Although it is roomier, the interior of the Volvo has more of a snug, glove-like feel to it. The seats are amply-padded and embrace the body like a warm hug – Volvo pews are known for that. The door panels are plump, while privacy glass contributing to a cosy, nocturnal feel even though the sun was blazing.
Its tablet-like touchscreen can take some getting used to and is a hotbed for fingerprints. Initiating small tasks – like deactivating the stop-start system - proved complicated. We liked the clear display and functionality of the fully-digital instrument cluster.
The Audi is decidedly less evolved when it comes to such trappings. Our car made do with a conventional analogue cluster, you know the type, with old-fashioned dials and stencilled numbers. A central screen, while of good resolution, features no touch functionality: the rotary controller is your conduit.
Still, there is something to be admired about the tactility of it all. Buttons that click satisfyingly, rotary dials that turn with precision, all evidence of the quality for which Audi is renowned.
Our testers both wore wheels of the same diameter and section, separated only by sidewall profile. But the Audi with its 235/40R19 Hankook Ventus S1 Evo rubber erred on the firmer side.
Which was to be expected, since our test vehicle was replete with the S-Line treatment. The softer, more forgiving ride of the XC40, on Pirelli P-Zero tyres (235/50R19) made it more pleasant to live with, even if it lacked the dynamism of the car with interlinked circles. Both models are front-wheel drive and only the Volvo has an all-wheel drive version in the mix.
Audi offers one derivative with the Q2: the 35 TFSI. It sports a 1.4-litre, turbocharged, four-cylinder petrol, which is good for 110kW and 250Nm. This is the same motor you will find in many applications across the Volkswagen Group. An eight-speed automatic transmission facilitates the transfer of power smoothly.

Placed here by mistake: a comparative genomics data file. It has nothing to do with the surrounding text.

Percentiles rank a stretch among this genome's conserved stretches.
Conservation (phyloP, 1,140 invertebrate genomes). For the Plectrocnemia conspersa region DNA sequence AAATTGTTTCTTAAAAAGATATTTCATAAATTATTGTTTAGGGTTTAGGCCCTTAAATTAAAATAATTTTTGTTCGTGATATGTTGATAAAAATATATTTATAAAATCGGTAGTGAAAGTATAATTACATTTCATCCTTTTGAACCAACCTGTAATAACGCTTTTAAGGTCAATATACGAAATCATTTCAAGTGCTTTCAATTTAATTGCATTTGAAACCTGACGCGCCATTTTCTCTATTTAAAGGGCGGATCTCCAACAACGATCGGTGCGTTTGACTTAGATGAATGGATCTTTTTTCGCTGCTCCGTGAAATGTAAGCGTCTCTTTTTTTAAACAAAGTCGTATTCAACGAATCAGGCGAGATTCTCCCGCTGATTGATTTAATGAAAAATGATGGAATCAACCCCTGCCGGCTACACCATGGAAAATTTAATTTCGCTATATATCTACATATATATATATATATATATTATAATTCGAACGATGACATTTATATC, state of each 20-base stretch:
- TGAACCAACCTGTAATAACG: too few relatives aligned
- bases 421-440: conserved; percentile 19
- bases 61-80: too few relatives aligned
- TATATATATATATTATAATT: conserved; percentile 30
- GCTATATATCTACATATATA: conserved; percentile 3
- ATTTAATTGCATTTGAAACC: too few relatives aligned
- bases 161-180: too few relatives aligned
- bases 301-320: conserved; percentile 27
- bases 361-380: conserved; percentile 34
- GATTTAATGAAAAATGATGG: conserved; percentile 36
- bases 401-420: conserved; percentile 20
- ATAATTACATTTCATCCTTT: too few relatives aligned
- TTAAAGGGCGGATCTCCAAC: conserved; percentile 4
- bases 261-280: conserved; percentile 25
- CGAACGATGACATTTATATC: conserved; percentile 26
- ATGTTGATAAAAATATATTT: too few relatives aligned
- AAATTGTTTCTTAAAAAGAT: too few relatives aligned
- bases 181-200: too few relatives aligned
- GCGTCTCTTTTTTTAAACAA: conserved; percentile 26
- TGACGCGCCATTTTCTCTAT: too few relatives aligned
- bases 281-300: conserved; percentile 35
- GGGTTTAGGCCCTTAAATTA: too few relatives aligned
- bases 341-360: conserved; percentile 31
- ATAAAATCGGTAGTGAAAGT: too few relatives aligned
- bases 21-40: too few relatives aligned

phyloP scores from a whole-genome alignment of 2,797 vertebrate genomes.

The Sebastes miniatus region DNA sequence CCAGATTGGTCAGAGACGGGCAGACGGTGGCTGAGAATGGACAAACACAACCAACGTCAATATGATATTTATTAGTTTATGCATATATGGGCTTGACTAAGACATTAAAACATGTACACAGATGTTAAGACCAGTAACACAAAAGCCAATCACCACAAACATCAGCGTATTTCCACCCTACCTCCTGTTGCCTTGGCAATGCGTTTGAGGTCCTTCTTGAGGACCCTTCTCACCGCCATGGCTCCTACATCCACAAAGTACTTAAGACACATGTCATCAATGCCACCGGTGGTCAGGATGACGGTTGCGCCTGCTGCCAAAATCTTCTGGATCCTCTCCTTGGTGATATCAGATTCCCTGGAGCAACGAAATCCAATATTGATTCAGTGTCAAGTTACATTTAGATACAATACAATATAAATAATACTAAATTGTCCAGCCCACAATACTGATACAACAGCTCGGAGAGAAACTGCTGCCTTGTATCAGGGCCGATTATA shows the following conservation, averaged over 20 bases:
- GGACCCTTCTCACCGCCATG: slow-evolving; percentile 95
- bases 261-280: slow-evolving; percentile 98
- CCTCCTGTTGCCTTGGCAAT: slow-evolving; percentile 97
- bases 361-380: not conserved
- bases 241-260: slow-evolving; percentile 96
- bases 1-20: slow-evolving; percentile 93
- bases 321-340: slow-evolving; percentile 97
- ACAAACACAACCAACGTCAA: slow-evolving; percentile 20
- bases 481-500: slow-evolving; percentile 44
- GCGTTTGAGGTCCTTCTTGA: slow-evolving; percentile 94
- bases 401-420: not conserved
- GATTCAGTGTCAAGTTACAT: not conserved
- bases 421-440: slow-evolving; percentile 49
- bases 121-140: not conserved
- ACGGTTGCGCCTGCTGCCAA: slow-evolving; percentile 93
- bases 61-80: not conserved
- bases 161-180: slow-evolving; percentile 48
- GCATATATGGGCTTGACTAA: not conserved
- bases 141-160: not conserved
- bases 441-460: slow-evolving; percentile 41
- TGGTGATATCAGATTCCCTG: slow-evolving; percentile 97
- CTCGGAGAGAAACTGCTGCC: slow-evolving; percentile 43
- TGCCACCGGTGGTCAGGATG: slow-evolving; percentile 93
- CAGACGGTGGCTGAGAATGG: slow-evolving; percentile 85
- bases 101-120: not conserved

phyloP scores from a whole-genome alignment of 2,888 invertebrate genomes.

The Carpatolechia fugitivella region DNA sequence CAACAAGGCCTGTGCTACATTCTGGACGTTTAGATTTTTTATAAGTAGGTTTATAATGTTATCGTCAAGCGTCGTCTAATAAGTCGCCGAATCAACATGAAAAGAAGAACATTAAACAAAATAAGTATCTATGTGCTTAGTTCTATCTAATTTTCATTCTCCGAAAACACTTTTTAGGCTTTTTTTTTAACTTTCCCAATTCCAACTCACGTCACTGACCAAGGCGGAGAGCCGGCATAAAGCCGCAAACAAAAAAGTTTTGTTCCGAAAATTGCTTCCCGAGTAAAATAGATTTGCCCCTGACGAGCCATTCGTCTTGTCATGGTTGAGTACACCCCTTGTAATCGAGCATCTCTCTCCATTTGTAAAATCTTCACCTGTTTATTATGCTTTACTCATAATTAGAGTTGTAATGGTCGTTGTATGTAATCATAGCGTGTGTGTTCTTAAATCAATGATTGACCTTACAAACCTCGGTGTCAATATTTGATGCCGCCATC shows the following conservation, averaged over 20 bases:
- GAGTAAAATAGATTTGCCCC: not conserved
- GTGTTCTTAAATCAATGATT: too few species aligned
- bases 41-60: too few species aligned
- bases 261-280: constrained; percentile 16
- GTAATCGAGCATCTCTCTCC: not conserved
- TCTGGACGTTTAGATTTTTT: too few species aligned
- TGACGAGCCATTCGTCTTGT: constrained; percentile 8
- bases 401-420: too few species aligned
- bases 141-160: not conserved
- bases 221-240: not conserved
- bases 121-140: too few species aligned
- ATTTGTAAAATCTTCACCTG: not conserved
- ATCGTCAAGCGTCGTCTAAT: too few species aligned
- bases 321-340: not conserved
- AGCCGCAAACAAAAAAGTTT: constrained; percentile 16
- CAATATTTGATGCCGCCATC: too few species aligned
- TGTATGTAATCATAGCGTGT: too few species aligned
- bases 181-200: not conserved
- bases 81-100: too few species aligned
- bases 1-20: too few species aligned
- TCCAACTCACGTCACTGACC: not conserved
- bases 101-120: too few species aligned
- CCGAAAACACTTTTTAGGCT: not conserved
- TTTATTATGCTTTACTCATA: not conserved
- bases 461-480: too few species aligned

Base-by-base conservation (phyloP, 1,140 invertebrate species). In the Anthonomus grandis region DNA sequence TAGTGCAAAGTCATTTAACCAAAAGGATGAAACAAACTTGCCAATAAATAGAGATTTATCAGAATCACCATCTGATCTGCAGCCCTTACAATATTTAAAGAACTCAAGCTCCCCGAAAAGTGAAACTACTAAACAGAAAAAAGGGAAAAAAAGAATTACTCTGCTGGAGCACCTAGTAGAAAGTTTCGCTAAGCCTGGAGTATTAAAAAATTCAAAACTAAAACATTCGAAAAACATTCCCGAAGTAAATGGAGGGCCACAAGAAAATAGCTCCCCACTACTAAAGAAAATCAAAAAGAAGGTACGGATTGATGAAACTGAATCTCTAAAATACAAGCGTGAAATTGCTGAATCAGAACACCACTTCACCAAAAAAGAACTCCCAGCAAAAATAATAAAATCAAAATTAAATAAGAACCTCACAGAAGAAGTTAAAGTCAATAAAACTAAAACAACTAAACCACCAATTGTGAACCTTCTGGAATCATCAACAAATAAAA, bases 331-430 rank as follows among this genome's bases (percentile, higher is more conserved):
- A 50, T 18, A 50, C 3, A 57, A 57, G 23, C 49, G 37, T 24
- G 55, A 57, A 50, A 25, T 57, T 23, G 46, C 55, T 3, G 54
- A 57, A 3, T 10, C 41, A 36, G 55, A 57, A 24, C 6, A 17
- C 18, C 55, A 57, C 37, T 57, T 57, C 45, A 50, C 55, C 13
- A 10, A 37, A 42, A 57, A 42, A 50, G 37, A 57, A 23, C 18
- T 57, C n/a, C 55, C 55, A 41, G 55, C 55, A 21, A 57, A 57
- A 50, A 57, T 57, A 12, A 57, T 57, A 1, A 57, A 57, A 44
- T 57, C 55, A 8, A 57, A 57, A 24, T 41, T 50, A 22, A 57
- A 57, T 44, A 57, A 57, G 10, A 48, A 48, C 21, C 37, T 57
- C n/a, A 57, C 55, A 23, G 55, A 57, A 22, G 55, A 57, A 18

Another reason for its sprightly feel in relation to the Volvo is a dramatic weight difference: 1,259kg compared to 1,615kg. Helping the Volvo shunt this additional mass is a bigger engine: also a boosted four-cylinder but with a 2.0-litre displacement, producing 140kW and 300Nm.
An eight-speed automatic also serves here. After a week of town and freeway commuting, their consumption figures were not too radically far off. The Audi recorded 8.5l/100km while the Volvo was 9.9l/100km.
The base pricing of the Q2 35 TFSI S-Line is R581,500. With options such as a sunroof (R17,000), electric tailgate (R8,400), ambient lighting package (R6,100) and reverse camera (R6,200), the as-tested total goes to R619,200. A five-year/100,000km maintenance plan is included, as well as a one-year/unlimited-kilometre warranty.
The Volvo XC40 T4 Inscription we drove starts at R715,800. There is an options list too, with goodies bundled together, like a Harmon Kardon audio system and 360-degree camera (R32,500), a R23,500 driver assist package with the semi-autonomous Pilot Assist system, or a climate pack for R6,750 that adds heated seats and a heated steering wheel. The Volvo offers a superior warranty (five-year/100,000km) and a maintenance plan of the same duration.
So, if you had up to R800,000 to blow on a compact sport-utility vehicle and wanted to add two choices to the short-list, there you go.